Report15 Oct 2023

Ayana and Ebenyo win in Delhi, Koyama and Suzuki win Japan’s Olympic marathon trial


Almaz Ayana wins in Delhi (© Organisers)

Ethiopia’s 2016 Olympic champion Almaz Ayana and Kenya’s world 10,000m and half marathon silver medallist Daniel Ebenyo took top honours at the Vedanta Delhi Half Marathon on Sunday (15), winning the World Athletics Gold Label road race in 1:07:58 and 59:27 respectively.

Through the early stages, Ayana ran alongside fellow Ethiopians Aberash MInsewo and Dessie Anchinalu as well as Kenya’s Viola Chepngeno and Uganda’s Chesang, covering the first 5km in 15:45. Vivian Cheruiyot – who also claimed an Olympic gold medal in Rio, hers over 5000m – was slightly behind the lead pack.

Ayana maintained her 16-minute pace for each of the following five-kilometre intervals. She slowed down in the closing stages, but was a comfortable distance ahead of Chesang. Ayana crossed the finish line in 1:07:58, recording her second win in New Delhi following her 1:07:12 triumph in 2017.

Chesang finished 28 seconds later for second place while Chepngeno completed the podium in 1:09:09.

In the men’s race, Ebenyo and compatriot Chales Matata ran with several of their fellow Kenyans, as well as Ethiopia’s Addisu Gobena. The pack stayed together until 13km when Ebenyo and Matata made a break.

They ran together for another five kilometres, but Ebenyo managed to open up a significant lead in the final few kilometres to win in 59:27. Matata clocked 1:00:05 for second place, while Gobena placed third in 1:00:51.

Leading results

1 Almaz Ayana (ETH) 1:07:58
2 Stella Chesang (UGA) 1:08:28
3 Viola Chepngeno (KEN) 1:09:09
4 Aberash Minsewo (ETH) 1:09:50
5 Vivian Cheruiyot (KEN) 1:11:26

1 Daniel Ebenyo (KEN) 59:27
2 Chales Matata (KEN) 1:00:05
3 Addisu Gobena (ETH) 1:00:51
4 Isaac Kipkemboi (KEN) 1:00:52
5 Isaia Lasoi (KEN) 1:00:55


Koyama and Suzuki secure places on Japan’s Olympic marathon team

Naoki Koyama and Yuka Suzuki won Japan’s Marathon Grand Championship in Tokyo on Sunday (15), guaranteeing their selection for the Paris 2024 Olympic Games.

Koyama won in 2:08:57 with Akira Akasaki finishing a close second in 2:09:06, also securing his place on the team. As was the case in Japan’s Olympic selection race for the last Games, Suguru Osako finished third, meaning his selection is only provisional and not yet guaranteed.

Suzuki’s triumph in the women’s race was more clear cut as she won by 34 seconds in 2:24:09. Mao Ichiyama placed second in 2:24:43 while Ai Hosoda took third place (2:24:50).

Former Boston Marathon winner Yuki Kawauchi was the early leader of the men’s race, building up a 41-second lead at 25km (1:15:36). His lead was still 34 seconds at 30km, but several athletes in the chase pack started to make a move.

Kawauchi was caught with about seven kilometres remaining, but he didn’t drop back. Just four men remained in contention in the final five kilometres – Kawauchi, Koyama, Osako and Akasaki. Koyama made a decisive move just before 40km, and despite a strong finish from Akasaki and Osako, there was no catching Koyama who won in 2:08:57.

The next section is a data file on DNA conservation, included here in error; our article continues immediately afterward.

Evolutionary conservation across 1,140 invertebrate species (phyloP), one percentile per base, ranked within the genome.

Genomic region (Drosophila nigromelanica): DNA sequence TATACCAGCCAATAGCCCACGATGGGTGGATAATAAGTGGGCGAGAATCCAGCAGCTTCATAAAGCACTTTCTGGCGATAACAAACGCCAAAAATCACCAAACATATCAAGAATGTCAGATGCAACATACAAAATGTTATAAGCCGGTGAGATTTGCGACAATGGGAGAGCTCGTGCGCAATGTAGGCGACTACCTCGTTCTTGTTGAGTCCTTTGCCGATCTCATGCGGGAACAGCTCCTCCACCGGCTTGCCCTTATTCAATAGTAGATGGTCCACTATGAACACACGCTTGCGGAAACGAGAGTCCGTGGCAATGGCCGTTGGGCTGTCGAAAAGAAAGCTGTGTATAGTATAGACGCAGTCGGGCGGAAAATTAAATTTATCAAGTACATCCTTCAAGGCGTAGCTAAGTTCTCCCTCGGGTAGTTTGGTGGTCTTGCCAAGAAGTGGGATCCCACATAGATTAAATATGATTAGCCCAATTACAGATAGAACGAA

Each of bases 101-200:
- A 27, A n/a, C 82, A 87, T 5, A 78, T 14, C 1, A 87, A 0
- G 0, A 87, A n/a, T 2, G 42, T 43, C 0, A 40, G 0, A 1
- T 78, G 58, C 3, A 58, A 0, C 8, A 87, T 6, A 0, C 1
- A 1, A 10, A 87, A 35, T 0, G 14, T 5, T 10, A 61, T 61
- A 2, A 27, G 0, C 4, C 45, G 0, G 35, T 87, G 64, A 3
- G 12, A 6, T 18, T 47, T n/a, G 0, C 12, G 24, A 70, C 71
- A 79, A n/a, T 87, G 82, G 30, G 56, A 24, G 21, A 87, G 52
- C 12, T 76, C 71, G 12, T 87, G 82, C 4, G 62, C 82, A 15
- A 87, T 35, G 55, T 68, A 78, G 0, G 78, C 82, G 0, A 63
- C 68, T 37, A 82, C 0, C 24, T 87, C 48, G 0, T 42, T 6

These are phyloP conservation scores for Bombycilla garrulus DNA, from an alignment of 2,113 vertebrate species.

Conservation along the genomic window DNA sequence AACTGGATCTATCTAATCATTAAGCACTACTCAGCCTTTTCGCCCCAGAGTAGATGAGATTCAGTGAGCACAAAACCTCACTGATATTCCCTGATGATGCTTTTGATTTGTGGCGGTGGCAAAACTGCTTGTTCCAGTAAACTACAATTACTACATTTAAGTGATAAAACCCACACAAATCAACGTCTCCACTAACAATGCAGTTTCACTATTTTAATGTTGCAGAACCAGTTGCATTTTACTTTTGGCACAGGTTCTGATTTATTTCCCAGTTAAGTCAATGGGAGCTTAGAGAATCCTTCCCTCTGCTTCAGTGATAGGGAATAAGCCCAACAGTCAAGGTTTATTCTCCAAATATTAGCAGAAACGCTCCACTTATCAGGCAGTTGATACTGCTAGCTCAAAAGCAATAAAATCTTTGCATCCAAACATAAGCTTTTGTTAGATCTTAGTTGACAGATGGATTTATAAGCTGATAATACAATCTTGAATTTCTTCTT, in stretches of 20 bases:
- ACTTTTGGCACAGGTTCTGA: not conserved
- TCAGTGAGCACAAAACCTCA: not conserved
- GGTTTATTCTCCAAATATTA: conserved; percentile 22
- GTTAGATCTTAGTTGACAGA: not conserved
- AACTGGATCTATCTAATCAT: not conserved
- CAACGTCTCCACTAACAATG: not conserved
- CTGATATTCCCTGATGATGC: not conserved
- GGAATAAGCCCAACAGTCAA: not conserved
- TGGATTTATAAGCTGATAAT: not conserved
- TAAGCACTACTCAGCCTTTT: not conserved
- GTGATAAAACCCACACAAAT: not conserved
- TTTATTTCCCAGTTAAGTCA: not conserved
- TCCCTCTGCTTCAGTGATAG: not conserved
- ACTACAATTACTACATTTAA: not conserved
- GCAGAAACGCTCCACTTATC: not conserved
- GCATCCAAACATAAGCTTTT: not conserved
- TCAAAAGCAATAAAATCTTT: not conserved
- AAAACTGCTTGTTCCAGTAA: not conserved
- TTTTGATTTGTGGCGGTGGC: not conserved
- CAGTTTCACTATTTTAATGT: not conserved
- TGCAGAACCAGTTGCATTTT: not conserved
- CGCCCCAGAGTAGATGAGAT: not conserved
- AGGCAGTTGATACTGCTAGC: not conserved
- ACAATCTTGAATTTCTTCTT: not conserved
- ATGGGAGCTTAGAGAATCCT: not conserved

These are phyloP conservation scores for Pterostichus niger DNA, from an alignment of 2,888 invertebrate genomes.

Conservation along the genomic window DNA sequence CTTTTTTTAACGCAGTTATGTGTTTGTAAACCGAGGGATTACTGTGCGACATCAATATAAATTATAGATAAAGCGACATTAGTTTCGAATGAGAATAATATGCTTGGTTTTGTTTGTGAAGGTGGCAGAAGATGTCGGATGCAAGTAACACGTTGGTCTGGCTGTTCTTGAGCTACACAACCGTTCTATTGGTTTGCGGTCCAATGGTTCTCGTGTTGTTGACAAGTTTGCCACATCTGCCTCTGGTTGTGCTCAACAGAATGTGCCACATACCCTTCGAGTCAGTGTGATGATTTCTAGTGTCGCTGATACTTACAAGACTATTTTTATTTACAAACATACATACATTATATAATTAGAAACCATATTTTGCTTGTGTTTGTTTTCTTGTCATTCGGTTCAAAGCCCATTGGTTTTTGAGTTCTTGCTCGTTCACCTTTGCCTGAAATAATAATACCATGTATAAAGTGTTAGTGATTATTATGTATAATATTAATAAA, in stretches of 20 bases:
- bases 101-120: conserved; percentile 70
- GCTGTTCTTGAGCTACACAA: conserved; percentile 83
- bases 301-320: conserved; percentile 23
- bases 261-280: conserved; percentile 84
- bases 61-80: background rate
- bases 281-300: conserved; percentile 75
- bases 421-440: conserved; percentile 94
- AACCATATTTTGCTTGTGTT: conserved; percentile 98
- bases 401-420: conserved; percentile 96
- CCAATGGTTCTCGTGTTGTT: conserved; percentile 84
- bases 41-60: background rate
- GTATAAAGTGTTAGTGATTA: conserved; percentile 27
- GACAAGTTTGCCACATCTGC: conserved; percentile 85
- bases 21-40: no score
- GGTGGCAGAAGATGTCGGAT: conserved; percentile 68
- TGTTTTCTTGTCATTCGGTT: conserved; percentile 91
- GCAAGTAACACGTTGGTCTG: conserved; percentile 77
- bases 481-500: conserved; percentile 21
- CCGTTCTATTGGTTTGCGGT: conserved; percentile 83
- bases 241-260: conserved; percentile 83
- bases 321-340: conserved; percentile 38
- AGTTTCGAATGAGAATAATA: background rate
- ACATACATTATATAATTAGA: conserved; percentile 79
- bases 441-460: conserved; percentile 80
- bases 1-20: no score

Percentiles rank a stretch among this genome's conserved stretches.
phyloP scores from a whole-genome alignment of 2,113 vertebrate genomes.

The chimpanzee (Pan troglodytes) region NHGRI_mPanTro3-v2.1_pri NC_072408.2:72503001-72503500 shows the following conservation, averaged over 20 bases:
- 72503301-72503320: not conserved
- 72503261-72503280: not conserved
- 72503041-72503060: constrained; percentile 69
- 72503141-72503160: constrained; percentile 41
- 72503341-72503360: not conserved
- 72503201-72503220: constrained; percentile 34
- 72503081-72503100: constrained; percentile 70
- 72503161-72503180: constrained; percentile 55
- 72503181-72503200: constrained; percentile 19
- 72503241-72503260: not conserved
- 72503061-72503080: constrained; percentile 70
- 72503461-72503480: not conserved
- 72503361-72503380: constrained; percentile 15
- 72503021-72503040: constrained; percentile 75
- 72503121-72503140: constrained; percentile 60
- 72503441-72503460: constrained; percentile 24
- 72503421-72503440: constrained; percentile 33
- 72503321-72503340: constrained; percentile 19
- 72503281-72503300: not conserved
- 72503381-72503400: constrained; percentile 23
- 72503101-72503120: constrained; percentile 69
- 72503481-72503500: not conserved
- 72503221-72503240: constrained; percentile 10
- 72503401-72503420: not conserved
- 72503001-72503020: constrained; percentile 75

The first big move in the women’s race came at about 23km when Mao Ichiyama opened up a bit of a gap ahead of the rest of the leaders. Hosoda then took a turn in the lead at 30km, but Ichiyama regained it a few kilometres later.

Suzuki caught Hosoda at 36km, and then reeled in Ichiyama about 10 minutes later. In the final four kilometres, Suzuki extended her leading margin and eventually crossed the finish in 2:24:09. Ichiyama held off a strong challenge from Hosoda in the closing stages to hold on to second place.


Diriba leads Ethiopian sweep in Toronto

Buze Diriba smashed her PB to win the TCS Toronto Waterfront Marathon in 2:23:11, leading an Ethiopian sweep of the first four places at the World Athletics Elite Label road race on Sunday (15).

Despite the windy conditions, the 2012 world U20 5000m champion took almost five minutes off her lifetime best to achieve her first career marathon victory.

Diriba and compatriots Waganesh Mekasha, Afera Godfay and Amid Jemal had closely followed the pacemaker for the first 30km, having passed through the first half in 1:11:01. Mekasha, winner of this year’s Ottawa Marathon, suffered a fuel bottle mishap at 30km, but Diriba’s confidence grew the closer to the finish they ran.

Diriba had the strongest finish and won in 2:23:11. In a close race, just seven seconds separated the top four women as Mekasha (2:23:12), Godfay (2:23:15) and Jemal (2:23:18) followed her across the line.

“I have been training well and I was expecting to win but after 40km I was confident,” said Diriba.

The men’s field agreed at the technical meeting that they wanted to run at 2:07 pace, so when the lead pack passed the halfway point in 1:02:30, observers were worried that they had gone too fast.

Once the eager pacemakers had dropped out by 30km, Kenyan duo Alfred Kipchirchir and Elvis Cheboi started to battle for victory. Cheboi’s experience proved pivotal over marathon debutant Kipchirchir; Cheboi went on to win in a PB of 2:09:20, while Kipchirchir paid for his ambitious start and was overtaken by Adugna Takele in the closing stages.

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